“Stay hungry, stay foolish,” Steve Jobs encouraged the Stanford University graduating class in his famous 2005 speech. He continued, “… the only way to do great work is to love what you do …”. And you? Are you still hungry? Does what you do also bring you joy? What are you passionate about?
When you’re genuinely enthusiastic about something, you don’t need to be driven — the vision propels you. Give your creativity enough room. It’s the only thing that multiplies the more you use it: be lavish!
Create enthusiasm — don’t give ideas killers a chance.
Ideas killer: Jeering
“You can still complain, can’t you?” Yes, of course — it can be relieving to let go once in a while. Sometimes. But it won’t get you anywhere. Complaining restricts your perspective, only depletes your spirit, and dries up creativity. If you’re busy shifting blame and looking for culprits, you won’t make progress in the ideation process. If you spent just half as much time and energy on a constructive mindset, you’d undoubtedly reach your goal faster.
The solution is simple: stop feeling sorry for yourself. Climb out of the valley of complaints. Get moving and try to do better. Take responsibility. Clear out and make enough space for a variety of ideas. Focus on what’s possible, not on what’s impossible. So, how much energy are you willing to invest in a better idea?
Ideas killer: Criticism
“Oh, that won’t work anyway,” “You’ll never get that approved,” “It’s not that new, though” … if you’re looking for reasons for or against something, you’ll find them. Whether out of envy or principle, ideas killers are quick to criticize. But criticism has no place in the ideation process. It’s explicitly excluded. This includes non-verbal criticism, too. Head shaking, eye rolling, bored glances, checking your smartphone for updates — all are ideas killers par excellence.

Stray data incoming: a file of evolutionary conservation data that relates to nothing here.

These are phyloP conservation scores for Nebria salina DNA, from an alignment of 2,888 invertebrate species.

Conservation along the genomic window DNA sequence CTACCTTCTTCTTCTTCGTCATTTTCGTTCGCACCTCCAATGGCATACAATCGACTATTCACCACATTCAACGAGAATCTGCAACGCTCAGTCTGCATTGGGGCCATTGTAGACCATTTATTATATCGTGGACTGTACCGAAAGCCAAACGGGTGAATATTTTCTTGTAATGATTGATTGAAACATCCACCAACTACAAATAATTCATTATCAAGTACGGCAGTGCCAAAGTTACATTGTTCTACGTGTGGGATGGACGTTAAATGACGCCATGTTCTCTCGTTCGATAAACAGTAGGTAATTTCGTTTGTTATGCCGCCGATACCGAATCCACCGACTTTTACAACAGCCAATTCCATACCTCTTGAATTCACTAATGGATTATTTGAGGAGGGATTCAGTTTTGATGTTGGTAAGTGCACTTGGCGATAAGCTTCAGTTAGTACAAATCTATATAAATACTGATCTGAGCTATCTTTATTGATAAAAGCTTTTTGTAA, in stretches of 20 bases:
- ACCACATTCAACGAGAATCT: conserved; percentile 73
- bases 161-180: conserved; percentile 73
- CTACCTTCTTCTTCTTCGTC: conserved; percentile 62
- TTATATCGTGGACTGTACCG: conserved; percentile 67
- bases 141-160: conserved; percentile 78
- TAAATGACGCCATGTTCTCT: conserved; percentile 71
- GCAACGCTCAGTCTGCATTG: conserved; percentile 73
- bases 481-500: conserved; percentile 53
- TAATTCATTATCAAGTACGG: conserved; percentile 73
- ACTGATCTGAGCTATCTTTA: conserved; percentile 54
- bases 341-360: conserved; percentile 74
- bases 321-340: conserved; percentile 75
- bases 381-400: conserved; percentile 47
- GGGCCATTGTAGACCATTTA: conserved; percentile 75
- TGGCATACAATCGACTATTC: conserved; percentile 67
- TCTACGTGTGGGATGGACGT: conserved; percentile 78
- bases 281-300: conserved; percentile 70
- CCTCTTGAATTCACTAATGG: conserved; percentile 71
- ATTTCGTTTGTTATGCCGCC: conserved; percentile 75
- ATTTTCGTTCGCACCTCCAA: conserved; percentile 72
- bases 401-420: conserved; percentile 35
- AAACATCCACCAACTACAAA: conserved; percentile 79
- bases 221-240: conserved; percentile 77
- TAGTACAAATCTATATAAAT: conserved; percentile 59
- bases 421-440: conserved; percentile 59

Point it out and show the red card to incorrigible critics. Those who only bring you down have no place in a creative process. Seek out sparring partners who inspire you, challenge you constructively, and help you elevate your ideas to new heights.
Ideas killer: Languor
The pros and cons of languor. Languor is beneficial only when it provides time for dreaming. When downtime stimulates curiosity and spontaneously gives rise to new things, it’s a huge asset for creativity. But if it only results in feelings of apathy, weariness, and inertia, every stage of the creative process ends up in a dead-end. Everything is blocked, every prospect is obstructed. Instead of pursuing new ideas with enthusiasm, you’re just going through the motions.
Use languor as a creativity enabler, but resist it when it causes lethargy. It’s up to you: try to see the world through different eyes — it’s worth it. Don’t withdraw, take action and do it.
Ideas killer: Mistrust
“Oh, you don’t know anything about that.” — Such statements quickly drive any budding idea back into its shell. No matter how brilliant it is, it might not get a second chance if someone involved in the process callously dismisses suggestions, repeatedly postpones them, or claims other ideas as their own. Trust diminishes, and frustration rises. When distrust is the only thing at the table, it’s a creative disaster.
Tune out the naysayers, pessimists, and complainers. Allow yourself the freedom to listen only to your constructive sparring partners. It’s not only better for your well-being but also more enjoyable. And it will undoubtedly lead to better ideas.
Ideas killer: Norm
“Creativity is contagious. Pass it on,” Albert Einstein once demanded. But how can it spread when blockades of norms and expectations stifle imagination? Creativity can truly flourish only when unexpected and crazy ideas are part of the game. However, those who can only see as far as the edge of the plate will serve up a bland ideas stew, one after the other.
Sharpen your senses. Learn to think in options and alternatives, deviate from norms, and break free from entrenched thought patterns. This opens up limitless possibilities and new opportunities. Foster creativity and challenge yourself to think “outside the box.”
gil com | creative identity and beyond
For connecting communication + promoting personal growth, brand authenticity, a motivating corporate culture, and opening up new spaces for creative thinking.
Creative Planner, Communication Psychologist in Training, Systemic Business Coach, Facilitator, Mentor, Sparring Partner, VR Expert (XR-C)